The feeling of not belonging or being a ‘fraud’, known as “imposter syndrome” is common among Cambridge students. However, my personal feeling of imposter syndrome is compounded by the fact that it took me two attempts to get my Cambridge offer – a secret I have not told even my closest friends. 

I applied to Cambridge in my final year of sixth-form. I spent hours drafting and redrafting my personal statement, reading extra books and preparing for the interview process. For an entire year, I spent almost every waking moment on improving my application and thinking about how badly I wanted to be accepted. 

We need to open up a conversation about experiences of academic failure and rejection

When I found the email in my spam informing me of my post-interview rejection, I was utterly crushed that my dream of going to Cambridge was over. I had made the unhealthy mistake of attaching my self-worth to whether or not I got in, and so the decision filled me with self-loathing. Needless to say that my mental health and personal life suffered.

While I was rejected, my then-boyfriend had been accepted into Oxford. I was simultaneously happy for him but so incredibly envious and I began to think that I wasn’t good enough for him; we both prided ourselves on being ambitious and determined – characteristics I felt that I had failed at. My rejection also coincided with the death of my grandmother from cancer, who I was very close with. Both events together felt like I was grieving twice over, once for my grandma and once for my failed future plans. 

Following my A-levels I was hesitant about reapplying to Cambridge. I was told that the tutors reject people if they think they aren’t a ‘good fit’ and I also didn't want to put myself through another rejection. But something inside me knew that Cambridge was right for me. I loved the course, the idea of supervisions, weekly essays, and the short terms. I also couldn’t bear not knowing if I would be accepted if I didn’t try again. So going with my instinct, I decided to reapply and put myself through the gruelling journey of the Cambridge admissions process. This time I was armed with what I had learnt from my previous mistakes and a sense of peace: if I was rejected again, I would know once and for all that Cambridge and I weren’t meant to be.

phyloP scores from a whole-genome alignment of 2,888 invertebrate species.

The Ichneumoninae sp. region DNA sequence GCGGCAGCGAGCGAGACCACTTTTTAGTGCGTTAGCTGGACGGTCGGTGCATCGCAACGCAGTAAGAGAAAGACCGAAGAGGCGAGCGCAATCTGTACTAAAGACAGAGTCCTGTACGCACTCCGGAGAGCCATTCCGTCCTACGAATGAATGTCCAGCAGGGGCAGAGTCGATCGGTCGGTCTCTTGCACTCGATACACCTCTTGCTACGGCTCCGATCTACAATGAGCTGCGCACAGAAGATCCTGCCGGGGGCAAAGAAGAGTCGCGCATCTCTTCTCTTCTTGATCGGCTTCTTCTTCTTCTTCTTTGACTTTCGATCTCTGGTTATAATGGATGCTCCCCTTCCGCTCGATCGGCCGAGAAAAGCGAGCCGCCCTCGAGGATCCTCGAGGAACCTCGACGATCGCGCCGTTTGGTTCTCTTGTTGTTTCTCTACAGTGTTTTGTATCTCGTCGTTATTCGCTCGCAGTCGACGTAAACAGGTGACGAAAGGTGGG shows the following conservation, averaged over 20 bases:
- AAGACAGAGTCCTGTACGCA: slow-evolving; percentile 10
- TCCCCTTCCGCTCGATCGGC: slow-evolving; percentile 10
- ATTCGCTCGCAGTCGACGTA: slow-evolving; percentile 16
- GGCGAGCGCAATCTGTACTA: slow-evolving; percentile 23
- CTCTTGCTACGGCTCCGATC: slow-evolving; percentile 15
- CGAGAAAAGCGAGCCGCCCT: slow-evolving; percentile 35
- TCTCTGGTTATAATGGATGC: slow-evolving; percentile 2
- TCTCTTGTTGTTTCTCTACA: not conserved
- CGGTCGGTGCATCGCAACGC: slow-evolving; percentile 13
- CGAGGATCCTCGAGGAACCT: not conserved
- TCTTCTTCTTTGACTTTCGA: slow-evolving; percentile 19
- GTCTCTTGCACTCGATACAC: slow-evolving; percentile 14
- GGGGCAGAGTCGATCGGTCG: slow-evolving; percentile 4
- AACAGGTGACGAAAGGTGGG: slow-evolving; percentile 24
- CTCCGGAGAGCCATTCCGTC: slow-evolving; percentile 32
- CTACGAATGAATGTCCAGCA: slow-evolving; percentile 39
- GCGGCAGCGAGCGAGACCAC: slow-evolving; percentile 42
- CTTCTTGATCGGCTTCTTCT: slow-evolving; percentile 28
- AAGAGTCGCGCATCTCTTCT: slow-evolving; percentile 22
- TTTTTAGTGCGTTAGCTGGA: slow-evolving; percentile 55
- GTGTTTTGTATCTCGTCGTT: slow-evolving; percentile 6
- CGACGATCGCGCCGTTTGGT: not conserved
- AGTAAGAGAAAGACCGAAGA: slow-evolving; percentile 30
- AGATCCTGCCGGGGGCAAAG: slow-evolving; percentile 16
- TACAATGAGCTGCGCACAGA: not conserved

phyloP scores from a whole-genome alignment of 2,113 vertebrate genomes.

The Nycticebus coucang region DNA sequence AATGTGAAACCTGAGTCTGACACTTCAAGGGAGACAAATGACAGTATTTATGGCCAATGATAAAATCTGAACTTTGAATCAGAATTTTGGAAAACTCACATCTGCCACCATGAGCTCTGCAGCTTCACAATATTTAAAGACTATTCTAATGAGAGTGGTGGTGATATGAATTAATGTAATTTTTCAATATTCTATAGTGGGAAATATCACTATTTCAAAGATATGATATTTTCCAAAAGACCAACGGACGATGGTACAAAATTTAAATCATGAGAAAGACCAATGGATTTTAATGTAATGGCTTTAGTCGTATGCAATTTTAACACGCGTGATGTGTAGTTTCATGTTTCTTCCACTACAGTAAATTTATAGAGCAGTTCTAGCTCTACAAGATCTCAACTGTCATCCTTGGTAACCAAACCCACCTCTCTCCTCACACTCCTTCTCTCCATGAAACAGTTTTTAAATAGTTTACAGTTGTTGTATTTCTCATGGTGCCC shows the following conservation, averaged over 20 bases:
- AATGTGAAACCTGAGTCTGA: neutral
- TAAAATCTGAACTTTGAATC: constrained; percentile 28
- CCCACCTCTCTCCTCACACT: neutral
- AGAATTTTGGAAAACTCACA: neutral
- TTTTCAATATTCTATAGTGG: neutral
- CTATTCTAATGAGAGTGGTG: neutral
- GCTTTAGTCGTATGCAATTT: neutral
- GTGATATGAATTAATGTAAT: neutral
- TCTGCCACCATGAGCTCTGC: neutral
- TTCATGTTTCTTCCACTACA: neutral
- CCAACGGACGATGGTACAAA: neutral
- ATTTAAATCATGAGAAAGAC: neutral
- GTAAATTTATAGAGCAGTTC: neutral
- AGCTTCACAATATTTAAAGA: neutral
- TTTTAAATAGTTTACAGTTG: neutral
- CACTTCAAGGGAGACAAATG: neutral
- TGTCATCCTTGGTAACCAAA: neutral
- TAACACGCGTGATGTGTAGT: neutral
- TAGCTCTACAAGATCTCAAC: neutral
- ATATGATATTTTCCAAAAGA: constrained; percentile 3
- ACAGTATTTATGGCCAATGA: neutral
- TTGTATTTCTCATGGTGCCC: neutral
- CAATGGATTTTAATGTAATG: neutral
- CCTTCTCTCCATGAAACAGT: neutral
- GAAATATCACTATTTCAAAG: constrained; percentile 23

To cut a long story short, I was accepted and I have now had two joyous terms here at Cambridge. But my experience is always tinged by my secret that it took me two attempts to get in. Even though I was eventually accepted, I still feel like I’m not good enough and that I need to work harder than my peers to prove my worth. 

Despite struggling with these negative feelings at times, I know that my Cambridge rejection has made me a stronger, better person. 

My Cambridge rejection has made me a stronger, better person. 

It means that I am capable of overcoming failure. It also means that I don’t take my time here for granted. I am grateful for every lecture and supervision, every essay I write, every time I go to a Union debate and every time I get to cycle down King’s Parade. No matter how tough it gets, my daily activities are imbued with a feeling of gratitude for the second chance I was given to come to university here. So I do feel slight annoyance when my friends complain about the workload because I know how it feels to not be given the incredible opportunity to study here.

Most importantly, my Cambridge rejection has taught me that it is unhealthy to base self-worth on academic achievement. I know now to base my self-esteem on whether I am kind and selfless towards others.

On reflection, my fixation on getting into Cambridge wasn’t entirely my fault. Oxbridge occupies a mythical space in our culture, and this fuels media obsession which spills over into schools and the workplace. It’s no wonder I was obsessed with getting into Cambridge: wider society had misleadingly taught me that if I got in I was special, a mysterious anomaly and a ‘cut above the rest.’ 

I also know that my ‘secret’ is, in reality, very trivial. Why do I feel so ashamed that it took me two attempts to get into one of the world’s most prestigious universities with one of the most competitive application processes?


Mountain View

Becoming the self you want to be

I think my feelings of shame stem from the fact that academic rejection is a taboo topic here. I’m certain that there are other people like me whose journey to Cambridge has been complicated. But the reason I think people do not talk about it is that ultimately few people here have experienced failure and rejection in academia. This makes those who reapplied to Cambridge after rejection afraid that if we are honest with our friends, they will think we aren’t good enough to be here. 

While there are things to celebrate about Cambridge culture, the taboo about rejection in academia still persists, and needs to be broken. We need to open up a conversation about experiences of academic failure and rejection to further break down the imposter syndrome that is rife here, and to better equip ourselves to handle the real world where love, kindness and job applications are rejected on a daily basis.

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